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Re: Bottarga

Postby flattie » November 25th, 2015, 10:10 am

I really wanted to make some and a yellow I recently shot had some small roe in it so it's curing right now. The only difference is this time I used salt and pepper and Japanese rice seasoning. Only two more weeks to go.
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Re: Bottarga

Postby Straz » August 15th, 2016, 8:01 am

So I am trying this recipe. Stoked to see the results. Second day in...
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Re: Bottarga

Postby Straz » August 16th, 2016, 8:58 am

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This is the third day of the process. I am looking foward to the finished product. Thanks for the inspiration for something new to me!!!
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Re: Bottarga

Postby Straz » October 19th, 2016, 5:45 am

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I wanted to say thank you to the OP. My bottarga is dried out and ready to consume. Now I gotta make some pasta.
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Re: Bottarga

Postby Alex Ray » October 19th, 2016, 1:17 pm

Right on! Let us know how it turns out for you. I've got some seabass bottarga in my fridge still and might be whipping up some pasta in the next day or two. Bear in mind a little bit can go a long way...
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Re: Bottarga

Postby Schwaman » October 20th, 2016, 2:08 am

woah Straz, that looks really nice!
I have seen Bottarga in Italy made from mullets many times, yours looks exactly like "the real thing" let us know how it tastes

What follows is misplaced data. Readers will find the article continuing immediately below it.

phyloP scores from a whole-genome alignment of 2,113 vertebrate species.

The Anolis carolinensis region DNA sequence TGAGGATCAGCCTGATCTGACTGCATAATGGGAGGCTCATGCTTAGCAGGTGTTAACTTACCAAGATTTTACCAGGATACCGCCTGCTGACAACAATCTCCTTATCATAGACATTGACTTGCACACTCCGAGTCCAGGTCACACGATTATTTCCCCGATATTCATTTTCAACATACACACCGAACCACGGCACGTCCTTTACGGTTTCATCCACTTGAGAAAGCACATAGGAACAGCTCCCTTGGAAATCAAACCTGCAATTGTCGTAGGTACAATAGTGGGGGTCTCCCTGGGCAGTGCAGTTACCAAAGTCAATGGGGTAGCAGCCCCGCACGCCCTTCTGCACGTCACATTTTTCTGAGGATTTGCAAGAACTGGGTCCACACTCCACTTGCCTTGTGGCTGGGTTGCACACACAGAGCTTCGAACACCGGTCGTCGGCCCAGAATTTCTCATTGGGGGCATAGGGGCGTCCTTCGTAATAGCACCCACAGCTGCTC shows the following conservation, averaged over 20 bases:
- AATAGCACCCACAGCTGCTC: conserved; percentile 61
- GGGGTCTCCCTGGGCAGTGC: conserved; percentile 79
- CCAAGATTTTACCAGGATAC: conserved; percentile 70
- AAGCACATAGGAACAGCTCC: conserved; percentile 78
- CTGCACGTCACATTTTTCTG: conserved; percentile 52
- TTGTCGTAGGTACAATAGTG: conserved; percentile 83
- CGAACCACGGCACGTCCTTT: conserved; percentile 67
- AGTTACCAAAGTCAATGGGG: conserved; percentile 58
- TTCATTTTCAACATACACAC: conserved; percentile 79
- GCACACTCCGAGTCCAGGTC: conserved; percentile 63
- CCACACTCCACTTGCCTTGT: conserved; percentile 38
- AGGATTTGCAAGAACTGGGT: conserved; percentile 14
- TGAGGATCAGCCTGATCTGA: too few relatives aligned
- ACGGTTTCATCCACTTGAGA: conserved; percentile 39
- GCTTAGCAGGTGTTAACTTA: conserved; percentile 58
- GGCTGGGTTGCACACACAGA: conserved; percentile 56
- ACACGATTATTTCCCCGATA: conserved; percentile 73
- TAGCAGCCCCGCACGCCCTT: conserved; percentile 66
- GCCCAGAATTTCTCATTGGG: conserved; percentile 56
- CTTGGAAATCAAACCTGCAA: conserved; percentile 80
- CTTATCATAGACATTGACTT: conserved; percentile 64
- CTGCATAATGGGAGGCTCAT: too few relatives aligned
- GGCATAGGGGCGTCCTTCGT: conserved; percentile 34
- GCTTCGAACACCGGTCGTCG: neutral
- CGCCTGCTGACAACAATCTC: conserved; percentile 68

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Re: Bottarga

Postby Straz » October 24th, 2016, 12:43 pm

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Re: Bottarga

Postby Straz » October 24th, 2016, 12:46 pm

This is a simple Italian bottarga recipe except with quinoa noodles. Just simply delicious. I highly recommend keeping your rie sacks and making bottarga.
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Re: Bottarga

Postby Straz » October 24th, 2016, 12:47 pm

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Re: Bottarga

Postby Alex Ray » May 14th, 2017, 6:50 pm

Just to chime in again on an old thread...

My wife and I absolutely love grated bottarga over pasta. Unfortunately, about three weeks ago I ran out of my batch of bottarga from last year (this stuff keeps really well). Fortunately, I planned ahead.

Here's a pic of the batch I cured over the past two months, all taken from one very gravid female. The two sacks were placed in a casserole dish then packed in salt , which was changed frequently at first and less frequently as the weeks past. I put a cutting board on top of the packed fish, then put 15 lbs of dive weights on top of that. On the advice of a chef buddy of mine, at about the 1 1/2 month mark I threw them in the freezer (still packed in the salt). When I pulled them out of the salt I cut them in half so they'd fit in a gallon ziploc. They came out absolutely great, and my wife and I are looking forward to having this on hand for quite awhile now.
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Re: Bottarga

Postby Alex Ray » May 14th, 2017, 6:52 pm

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Re: Bottarga

Postby AJP » May 15th, 2017, 5:35 pm

Thanks for bumping up this thread and for the added tips. I can't wait to do this this year. :)